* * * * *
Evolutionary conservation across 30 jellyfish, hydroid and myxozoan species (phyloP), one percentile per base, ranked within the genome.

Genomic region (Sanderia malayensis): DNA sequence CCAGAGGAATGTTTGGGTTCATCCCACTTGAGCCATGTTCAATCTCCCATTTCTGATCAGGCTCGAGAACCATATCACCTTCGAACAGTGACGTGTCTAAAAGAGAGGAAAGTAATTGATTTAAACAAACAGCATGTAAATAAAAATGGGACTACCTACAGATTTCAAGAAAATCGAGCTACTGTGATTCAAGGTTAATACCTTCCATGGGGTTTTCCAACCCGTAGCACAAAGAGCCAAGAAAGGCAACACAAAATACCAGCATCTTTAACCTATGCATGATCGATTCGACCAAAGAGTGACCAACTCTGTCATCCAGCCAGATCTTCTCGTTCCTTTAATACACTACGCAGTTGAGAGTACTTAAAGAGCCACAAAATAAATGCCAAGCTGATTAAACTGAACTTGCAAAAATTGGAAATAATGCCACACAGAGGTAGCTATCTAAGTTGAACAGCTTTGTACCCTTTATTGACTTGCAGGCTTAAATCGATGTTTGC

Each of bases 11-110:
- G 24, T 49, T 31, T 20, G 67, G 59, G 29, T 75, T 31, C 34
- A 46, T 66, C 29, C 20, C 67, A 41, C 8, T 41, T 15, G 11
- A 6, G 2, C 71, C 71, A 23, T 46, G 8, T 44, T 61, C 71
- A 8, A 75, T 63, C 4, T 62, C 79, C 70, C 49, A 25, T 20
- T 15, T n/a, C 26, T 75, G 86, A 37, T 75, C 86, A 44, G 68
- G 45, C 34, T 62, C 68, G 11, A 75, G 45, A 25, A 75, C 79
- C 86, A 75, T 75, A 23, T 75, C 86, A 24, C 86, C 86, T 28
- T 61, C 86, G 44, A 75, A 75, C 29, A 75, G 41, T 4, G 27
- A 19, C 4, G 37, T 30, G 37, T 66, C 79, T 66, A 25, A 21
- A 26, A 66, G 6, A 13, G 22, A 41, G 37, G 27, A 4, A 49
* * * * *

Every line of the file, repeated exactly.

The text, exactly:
Evolutionary conservation across 30 jellyfish, hydroid and myxozoan species (phyloP), one percentile per base, ranked within the genome.

Genomic region (Sanderia malayensis): DNA sequence CCAGAGGAATGTTTGGGTTCATCCCACTTGAGCCATGTTCAATCTCCCATTTCTGATCAGGCTCGAGAACCATATCACCTTCGAACAGTGACGTGTCTAAAAGAGAGGAAAGTAATTGATTTAAACAAACAGCATGTAAATAAAAATGGGACTACCTACAGATTTCAAGAAAATCGAGCTACTGTGATTCAAGGTTAATACCTTCCATGGGGTTTTCCAACCCGTAGCACAAAGAGCCAAGAAAGGCAACACAAAATACCAGCATCTTTAACCTATGCATGATCGATTCGACCAAAGAGTGACCAACTCTGTCATCCAGCCAGATCTTCTCGTTCCTTTAATACACTACGCAGTTGAGAGTACTTAAAGAGCCACAAAATAAATGCCAAGCTGATTAAACTGAACTTGCAAAAATTGGAAATAATGCCACACAGAGGTAGCTATCTAAGTTGAACAGCTTTGTACCCTTTATTGACTTGCAGGCTTAAATCGATGTTTGC

Each of bases 11-110:
- G 24, T 49, T 31, T 20, G 67, G 59, G 29, T 75, T 31, C 34
- A 46, T 66, C 29, C 20, C 67, A 41, C 8, T 41, T 15, G 11
- A 6, G 2, C 71, C 71, A 23, T 46, G 8, T 44, T 61, C 71
- A 8, A 75, T 63, C 4, T 62, C 79, C 70, C 49, A 25, T 20
- T 15, T n/a, C 26, T 75, G 86, A 37, T 75, C 86, A 44, G 68
- G 45, C 34, T 62, C 68, G 11, A 75, G 45, A 25, A 75, C 79
- C 86, A 75, T 75, A 23, T 75, C 86, A 24, C 86, C 86, T 28
- T 61, C 86, G 44, A 75, A 75, C 29, A 75, G 41, T 4, G 27
- A 19, C 4, G 37, T 30, G 37, T 66, C 79, T 66, A 25, A 21
- A 26, A 66, G 6, A 13, G 22, A 41, G 37, G 27, A 4, A 49